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HistoricalPEGuy (67.12)

Explaining the Historical PE Mentality



September 08, 2007 – Comments (5)

I've now been asked on numerous occasions as to why examining the Historical PE of a stock makes sense.  The criticisms have actually been quite good.

- "This sounds like reversion to the mean to me.  Statistical mumbo jumbo"
- "Just because a stock is at a low for its historical PE doesn't mean buy it"
- "The stock market isn't that easy"

These are great quotes and really speak to the heart of value investing.  I am not a pure value investor, but I can't help but pick up stocks that have been beaten down for no reason or are cheap beyond belief.

The key to the Historical PE mantra is finding companies that are rock solid.  To start, it doesn't even make sense for companies that aren't profitable.  That eliminates quite a few.  So if your going to use this methodology, start with bellweather stocks that grow earnings consistently over time and have a strong, no, unflappable record of growth.  They are out there - MMM, GE, KO, BA, etc.  They don't have to be a DOW stock, but that's a good place to start.  Here, it really is reversion to the mean.  Given that the company is totally solid and will continue to drive profits, why not buy when its cheap?  But how do you define cheap?  Its not the stock price - that's irrelevant - its the price as compared to earnings.  Earnings drive the market and if you don't think so, you are not an investor, you are a gambler.

Get it?  If the earnings keep climbing at a steady pace, then PE ratio is the perfect metric.  Right, but earnings don't grow steadily.  They can bounce around.  Sometimes, the PE ratio is low because the earnings estimates are in the toilet.  Pure Technical analysis is like staring at your feet during a marathon.  It works for a little bit, but not a good long term methodology.  The company you are investing in absolutely must have rock solid growth.  Fact is, it won't work for many companies.  Homebuilders are a great example.  Historically low PE, that's for sure!  Rock solid growth?  Not really.

So what stocks satisfy this criteria?  Where should I put my money?  Well its not that easy, but we can take a look at some possible candidates.

Here are two examples - MMM (which is currently at an all time low) and Citigroup (another sitting pretty).  Do you really think that these companies will be unable to drive future growth opportunities?  Is there a sudden shift in the markets that has totally redifined these businesses for years to come?  No.  Both will have growth spurts and lackluster years.  But you can take advantage by realizing that the historical PE is at a low.  One day it will be higher - history proves that - with earnings  much higher as well.  Nope, not a 10 bagger, just stocks that will beat the market over time.

Go to and use the lower indicators.  They have historical EPS and PE ratio.  Look for the stairstep growth in EPS and the fluctuation in PE.

While you might not agree with the methodology, at least you learned something.  Fool on....

-- HPEGuy

5 Comments – Post Your Own

#1) On September 08, 2007 at 12:40 PM, rd80 (95.14) wrote:

Great post. 

Not only gives a couple of stock pitches, but you explain the methodology and your reasoning behind it.

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#2) On September 14, 2007 at 1:01 PM, XMFHelical (< 20) wrote:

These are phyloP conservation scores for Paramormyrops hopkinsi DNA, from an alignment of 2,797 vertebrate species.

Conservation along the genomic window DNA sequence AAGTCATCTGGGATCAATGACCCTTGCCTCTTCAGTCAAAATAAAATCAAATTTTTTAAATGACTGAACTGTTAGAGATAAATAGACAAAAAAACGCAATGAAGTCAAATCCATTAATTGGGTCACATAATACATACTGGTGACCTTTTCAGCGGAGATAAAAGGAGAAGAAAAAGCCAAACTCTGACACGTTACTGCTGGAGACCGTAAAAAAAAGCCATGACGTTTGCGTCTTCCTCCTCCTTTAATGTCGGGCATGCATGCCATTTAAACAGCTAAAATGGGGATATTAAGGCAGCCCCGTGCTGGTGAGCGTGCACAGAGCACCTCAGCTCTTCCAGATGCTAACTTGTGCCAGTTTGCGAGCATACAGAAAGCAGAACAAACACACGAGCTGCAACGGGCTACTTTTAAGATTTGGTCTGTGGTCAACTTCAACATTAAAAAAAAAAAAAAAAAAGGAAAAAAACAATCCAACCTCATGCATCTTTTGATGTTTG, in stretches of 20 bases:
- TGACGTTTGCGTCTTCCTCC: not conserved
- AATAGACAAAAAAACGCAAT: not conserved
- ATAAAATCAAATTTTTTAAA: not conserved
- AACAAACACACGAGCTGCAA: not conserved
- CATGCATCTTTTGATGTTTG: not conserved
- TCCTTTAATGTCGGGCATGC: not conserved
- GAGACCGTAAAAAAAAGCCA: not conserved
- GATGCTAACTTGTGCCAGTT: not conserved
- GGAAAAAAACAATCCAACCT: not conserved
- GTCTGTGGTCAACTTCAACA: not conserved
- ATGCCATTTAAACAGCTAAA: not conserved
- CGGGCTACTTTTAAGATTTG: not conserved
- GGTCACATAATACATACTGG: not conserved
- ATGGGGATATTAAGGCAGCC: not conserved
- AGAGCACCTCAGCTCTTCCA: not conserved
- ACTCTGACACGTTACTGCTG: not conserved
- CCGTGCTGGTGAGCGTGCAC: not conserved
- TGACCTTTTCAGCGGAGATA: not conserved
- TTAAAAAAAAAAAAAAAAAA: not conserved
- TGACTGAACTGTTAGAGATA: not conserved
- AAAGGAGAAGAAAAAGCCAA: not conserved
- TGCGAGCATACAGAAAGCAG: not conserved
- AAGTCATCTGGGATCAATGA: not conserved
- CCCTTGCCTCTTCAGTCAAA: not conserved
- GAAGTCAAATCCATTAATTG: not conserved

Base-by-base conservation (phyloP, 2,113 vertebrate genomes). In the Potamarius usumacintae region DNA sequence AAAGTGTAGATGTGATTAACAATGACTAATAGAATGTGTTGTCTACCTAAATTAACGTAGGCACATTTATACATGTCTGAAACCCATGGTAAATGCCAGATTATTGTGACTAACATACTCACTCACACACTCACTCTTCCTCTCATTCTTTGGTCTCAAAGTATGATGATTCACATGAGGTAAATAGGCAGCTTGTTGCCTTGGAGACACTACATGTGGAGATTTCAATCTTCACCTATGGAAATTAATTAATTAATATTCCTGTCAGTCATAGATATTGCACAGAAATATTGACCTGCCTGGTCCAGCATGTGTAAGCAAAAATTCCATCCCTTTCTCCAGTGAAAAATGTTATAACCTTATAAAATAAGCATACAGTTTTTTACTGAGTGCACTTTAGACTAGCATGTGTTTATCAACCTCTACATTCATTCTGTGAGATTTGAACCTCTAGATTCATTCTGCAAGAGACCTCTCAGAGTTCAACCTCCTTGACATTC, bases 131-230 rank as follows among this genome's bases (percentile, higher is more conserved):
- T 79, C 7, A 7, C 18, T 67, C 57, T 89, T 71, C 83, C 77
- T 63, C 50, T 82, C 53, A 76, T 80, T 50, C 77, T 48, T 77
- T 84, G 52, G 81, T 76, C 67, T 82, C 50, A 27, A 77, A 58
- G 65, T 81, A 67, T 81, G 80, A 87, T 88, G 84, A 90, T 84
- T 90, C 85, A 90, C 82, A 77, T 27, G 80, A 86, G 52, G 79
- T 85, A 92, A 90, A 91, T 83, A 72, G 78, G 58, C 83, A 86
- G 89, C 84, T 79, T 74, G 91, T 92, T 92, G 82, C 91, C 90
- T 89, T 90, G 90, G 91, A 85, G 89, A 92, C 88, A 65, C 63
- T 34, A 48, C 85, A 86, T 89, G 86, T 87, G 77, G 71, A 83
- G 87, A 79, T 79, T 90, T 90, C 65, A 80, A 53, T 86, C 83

You may be interested in this sight which runs a script to gather and display Morningstar charts - including P/E data.  This was prepared by Rharmelink and posted on the BMW boards (and he said OK to share).

It clearly shows 3M for example trading at a P/E discount to historical values.

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#3) On September 14, 2007 at 4:56 PM, HistoricalPEGuy (67.12) wrote:

Thanks, HelicalZz.  Very neat.  Be sure to check out bigcharts.  You can get historical P/E information to the date... 

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#4) On September 14, 2007 at 5:21 PM, Ludraman1 (55.31) wrote:

I work for a very fast growing company that has gone from nothing to $500m in revenues; if the company stopped investing every penny of income, as it was earned, back into the business, it would not be where it is today. The P/E was used by a lot of people (including employees) as a basis for saying the company was overvalued. Bare in mind when you say something is "overvalued" based on the price the market has assigned it, you are better against a lot of institutions who have studied the company, the management, the financial performance and the basis for it.

 The big institutions set the price for most shares so if you believe it is "over valued" you better have a fuller explanation than to say the P/E ratio is high ( same with the PEG ratio).


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#5) On September 21, 2007 at 10:40 AM, HistoricalPEGuy (67.12) wrote:

Ludraman1 - Historical P/E analysis is not for small upstart companies doubling in size every couple of quarters!  P/E is almost meaningless at high growth companies.  Look at CMG.  I am not sure you can use P/E here as the business is growing so fast, its hard to benchmark its P/E to figure out what "cheap" means.

However, take a look at MMM.  The earnings are pretty consistent with a nice stair step type of growth over many years and decades.  Now, we have something to measure its current P/E - its own history.  There is no such things as a good P/E - only relative to some benchmark that actually makes sense.  Is 11 a good P/E?  Can't tell by itself.  Look at peers.  Look at history.  

In the end, P/E, by itself, cannot be used to determine if a company is overvalued or not - and definitely not for a high flying growth company whose P/E is all over the place or more often than not, negative!

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